China and India: Asia's Budding Partnership or Growing Rivalry?

"Though China has raced ahead of India economically and militarily, it must approach its neighbor as an equal participant..."

In his September 17 op-ed in The Hindu, Xi Jinping proclaimed China and India “the two engines of the Asian economy.” He exhorted both countries to push forward on joint economic and strategic initiatives that would cement their leadership roles in an increasingly multipolar world. Through words and deeds, such as his recent signing of concrete bilateral agreements with Indian prime minister Narendra Modi, Xi has continued to chip away at the cautious façade that has characterized Chinese foreign policy over much of the past three decades.

Indeed, Deng Xiaoping’s strategy of “keeping a low profile” seems less central to China’s foreign affairs under its new leadership. Xi has taken a more proactive path. In recent years, while not shying from confrontation with adversaries to its east and southeast, Beijing has simultaneously sought to reinvigorate old friendships. Not since the era of Zhou Enlai, who joined with Jawaharlal Nehru to promote the nonaligned movement of the 1950s, has China so assertively built ties with its Himalayan neighbor. In his three-day visit to India this past week, Xi strove to bind up old wounds, promising to seek resolution of the two nations’ territorial disputes, and explored new avenues of economic and diplomatic cooperation that would encourage broader transfer of technology and intellectual capital and further align the two states behind a shared conception of “fair and reasonable” international governance.

Xi and Modi, who have both cultivated far more populist images than their predecessors, Hu Jintao and Manmohan Singh, seem to share a special rapport. Modi visited China four times as Chief Minister of Gujarat, and Xi said that his first meeting with the Indian leader, at the BRICS summit in Fortaleza, Brazil, was like being reunited with an old friend. Modi also seems to admire the Chinese model of economic development. He has called for India to pursue similar advancements in infrastructure and manufacturing—areas in which Xi has proven eager to assist. The dozen bilateral agreements signed by the two leaders during Xi’s visit include a pact promising Chinese involvement in a high-speed rail project linking Chennai, Bangalore and Mysore, and a memorandum of understanding that will facilitate development of major Chinese industrial parks in Gujarat. The leaders also pledged to begin talks on civil nuclear cooperation, as well as counterterrorism and other security issues.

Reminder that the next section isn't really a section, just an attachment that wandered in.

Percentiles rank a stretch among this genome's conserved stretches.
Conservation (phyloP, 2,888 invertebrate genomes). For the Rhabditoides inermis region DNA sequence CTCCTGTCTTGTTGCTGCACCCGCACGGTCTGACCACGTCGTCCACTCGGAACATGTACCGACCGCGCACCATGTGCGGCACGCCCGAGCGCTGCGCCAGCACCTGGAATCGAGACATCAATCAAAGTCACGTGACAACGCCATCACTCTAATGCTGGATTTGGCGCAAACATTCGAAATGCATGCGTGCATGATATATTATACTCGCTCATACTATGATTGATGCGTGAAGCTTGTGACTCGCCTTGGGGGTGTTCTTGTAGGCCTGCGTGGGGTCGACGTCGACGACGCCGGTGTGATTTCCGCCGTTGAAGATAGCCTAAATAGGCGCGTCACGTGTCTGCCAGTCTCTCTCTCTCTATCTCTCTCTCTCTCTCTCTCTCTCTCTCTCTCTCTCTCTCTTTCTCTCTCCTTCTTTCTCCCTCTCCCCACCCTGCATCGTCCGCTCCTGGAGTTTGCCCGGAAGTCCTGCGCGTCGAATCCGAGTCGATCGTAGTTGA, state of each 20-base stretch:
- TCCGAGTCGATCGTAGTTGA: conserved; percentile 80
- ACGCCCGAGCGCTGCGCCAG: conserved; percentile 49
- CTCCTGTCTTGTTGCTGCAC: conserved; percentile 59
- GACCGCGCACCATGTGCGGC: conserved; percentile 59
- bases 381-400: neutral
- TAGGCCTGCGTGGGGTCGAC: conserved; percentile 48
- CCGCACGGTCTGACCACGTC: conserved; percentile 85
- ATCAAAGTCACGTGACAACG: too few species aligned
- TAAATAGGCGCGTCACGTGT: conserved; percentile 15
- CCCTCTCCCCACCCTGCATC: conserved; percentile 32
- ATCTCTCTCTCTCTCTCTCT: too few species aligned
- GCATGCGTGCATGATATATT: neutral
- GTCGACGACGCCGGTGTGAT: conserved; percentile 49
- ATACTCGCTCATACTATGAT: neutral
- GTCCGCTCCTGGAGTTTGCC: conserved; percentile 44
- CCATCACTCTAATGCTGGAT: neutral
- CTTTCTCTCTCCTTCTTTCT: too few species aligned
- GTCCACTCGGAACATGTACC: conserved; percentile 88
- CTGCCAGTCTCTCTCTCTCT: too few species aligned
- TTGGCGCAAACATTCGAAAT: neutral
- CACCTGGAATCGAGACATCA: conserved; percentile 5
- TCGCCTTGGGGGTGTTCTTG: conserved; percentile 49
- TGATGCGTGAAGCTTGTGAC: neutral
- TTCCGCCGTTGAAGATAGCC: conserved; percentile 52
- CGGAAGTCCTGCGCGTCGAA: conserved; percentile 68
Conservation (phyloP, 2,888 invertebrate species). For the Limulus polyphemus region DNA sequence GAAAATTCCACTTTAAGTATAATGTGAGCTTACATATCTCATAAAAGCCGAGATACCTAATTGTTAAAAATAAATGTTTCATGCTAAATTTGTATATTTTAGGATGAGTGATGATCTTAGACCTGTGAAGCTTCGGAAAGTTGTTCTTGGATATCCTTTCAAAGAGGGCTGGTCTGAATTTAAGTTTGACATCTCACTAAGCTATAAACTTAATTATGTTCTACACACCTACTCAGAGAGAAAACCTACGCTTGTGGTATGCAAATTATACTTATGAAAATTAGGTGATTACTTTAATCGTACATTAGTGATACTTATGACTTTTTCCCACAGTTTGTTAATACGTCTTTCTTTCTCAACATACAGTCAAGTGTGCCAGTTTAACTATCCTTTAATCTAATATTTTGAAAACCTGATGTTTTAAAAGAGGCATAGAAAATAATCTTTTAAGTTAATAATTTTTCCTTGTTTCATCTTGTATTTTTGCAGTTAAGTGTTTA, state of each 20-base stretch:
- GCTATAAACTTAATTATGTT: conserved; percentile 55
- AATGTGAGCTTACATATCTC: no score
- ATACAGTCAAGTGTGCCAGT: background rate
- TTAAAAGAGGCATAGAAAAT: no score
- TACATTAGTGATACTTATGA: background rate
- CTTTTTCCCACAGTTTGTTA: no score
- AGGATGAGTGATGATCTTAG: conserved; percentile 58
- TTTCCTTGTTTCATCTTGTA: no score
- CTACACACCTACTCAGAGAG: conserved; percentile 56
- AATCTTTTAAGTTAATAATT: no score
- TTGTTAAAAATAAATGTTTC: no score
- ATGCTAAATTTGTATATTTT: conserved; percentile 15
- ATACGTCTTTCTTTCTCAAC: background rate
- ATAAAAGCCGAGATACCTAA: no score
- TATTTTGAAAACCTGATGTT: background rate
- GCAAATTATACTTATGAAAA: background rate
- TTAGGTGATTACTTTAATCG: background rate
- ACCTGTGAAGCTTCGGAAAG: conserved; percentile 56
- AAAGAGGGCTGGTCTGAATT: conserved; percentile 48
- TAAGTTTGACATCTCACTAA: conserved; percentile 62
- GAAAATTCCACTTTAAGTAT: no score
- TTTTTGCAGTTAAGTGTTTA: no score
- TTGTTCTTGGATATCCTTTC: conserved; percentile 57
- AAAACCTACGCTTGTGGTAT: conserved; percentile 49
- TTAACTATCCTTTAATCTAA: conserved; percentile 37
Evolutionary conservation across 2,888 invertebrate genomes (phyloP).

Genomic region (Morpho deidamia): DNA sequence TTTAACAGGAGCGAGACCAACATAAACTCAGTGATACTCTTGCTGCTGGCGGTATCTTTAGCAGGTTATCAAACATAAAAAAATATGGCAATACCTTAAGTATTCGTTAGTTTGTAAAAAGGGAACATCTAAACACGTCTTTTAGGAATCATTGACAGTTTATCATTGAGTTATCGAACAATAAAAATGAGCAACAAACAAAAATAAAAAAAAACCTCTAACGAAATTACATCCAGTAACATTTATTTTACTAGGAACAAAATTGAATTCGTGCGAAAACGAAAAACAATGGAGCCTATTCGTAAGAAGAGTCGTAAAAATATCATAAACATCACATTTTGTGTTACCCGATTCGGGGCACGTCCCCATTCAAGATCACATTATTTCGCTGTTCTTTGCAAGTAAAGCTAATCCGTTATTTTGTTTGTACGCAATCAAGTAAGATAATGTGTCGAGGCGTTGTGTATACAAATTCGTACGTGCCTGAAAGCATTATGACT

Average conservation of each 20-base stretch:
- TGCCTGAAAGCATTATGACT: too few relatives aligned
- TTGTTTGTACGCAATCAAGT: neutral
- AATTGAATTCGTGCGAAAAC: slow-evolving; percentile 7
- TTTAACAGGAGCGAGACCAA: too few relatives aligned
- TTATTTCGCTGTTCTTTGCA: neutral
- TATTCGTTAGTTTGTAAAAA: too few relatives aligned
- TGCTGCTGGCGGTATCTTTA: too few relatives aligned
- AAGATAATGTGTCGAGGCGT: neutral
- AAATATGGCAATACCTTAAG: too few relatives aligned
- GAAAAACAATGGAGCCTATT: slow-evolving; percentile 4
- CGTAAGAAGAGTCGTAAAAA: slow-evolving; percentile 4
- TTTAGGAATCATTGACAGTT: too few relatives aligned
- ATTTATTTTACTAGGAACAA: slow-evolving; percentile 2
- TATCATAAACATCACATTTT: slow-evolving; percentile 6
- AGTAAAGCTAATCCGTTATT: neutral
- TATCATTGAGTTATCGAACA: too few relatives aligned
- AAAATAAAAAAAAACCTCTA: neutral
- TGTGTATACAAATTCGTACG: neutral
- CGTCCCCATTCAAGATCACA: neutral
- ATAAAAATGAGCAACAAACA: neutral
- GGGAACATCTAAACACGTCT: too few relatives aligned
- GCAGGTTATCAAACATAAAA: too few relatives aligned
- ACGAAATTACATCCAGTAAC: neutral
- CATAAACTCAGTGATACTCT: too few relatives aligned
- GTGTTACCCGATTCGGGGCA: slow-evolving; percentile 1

The proposed Sino-Indian rail project comes just weeks after Modi and Japanese prime minister Shinzo Abe resolved to cooperate on a planned high-speed rail link between Ahmedabad, the largest city in Gujarat, and Mumbai. During Modi’s visit to Tokyo, Abe pledged his readiness to provide technical and operational support, which would allow India to build a system similar to its Shinkansen network of bullet trains. Rather than opening a new line, the Sino-Indian agreement provides a blueprint for Beijing’s role in modernizing an existing, ordinary line. Chinese experts will help upgrade tracks to create high-speed corridors, redevelop existing stations and train over 100 Indian Railway personnel in systems-monitoring and rail-traffic control.

On the Chinese side, these agreements represent an earnest effort to broaden economic ties and improve strategic relations. But they are also meant to balance against Beijing’s adversaries, far and near. In the face of the U.S. rebalance, China has attempted to reinforce its own network of alliances in Central and Southeast Asia, while also edging out Tokyo. Both the United States and Japan have vied for a role in India’s campaign to expand its nuclear-energy production. Washington did so via its 2008 nuclear agreement with New Delhi, and Japan and India resolved to seek further collaboration on nuclear energy just weeks ago, during meetings between Abe and Modi. But efforts to bring foreign firms into the Indian nuclear-power sector have been largely stymied by an Indian law that would assign heavy liability to those firms in the event of a nuclear accident. Though unlikely, if Beijing successfully negotiates cooperation with India in the sector, it will have opened China’s path to a share of the over $150 billion in expected Indian nuclear projects over the next several decades.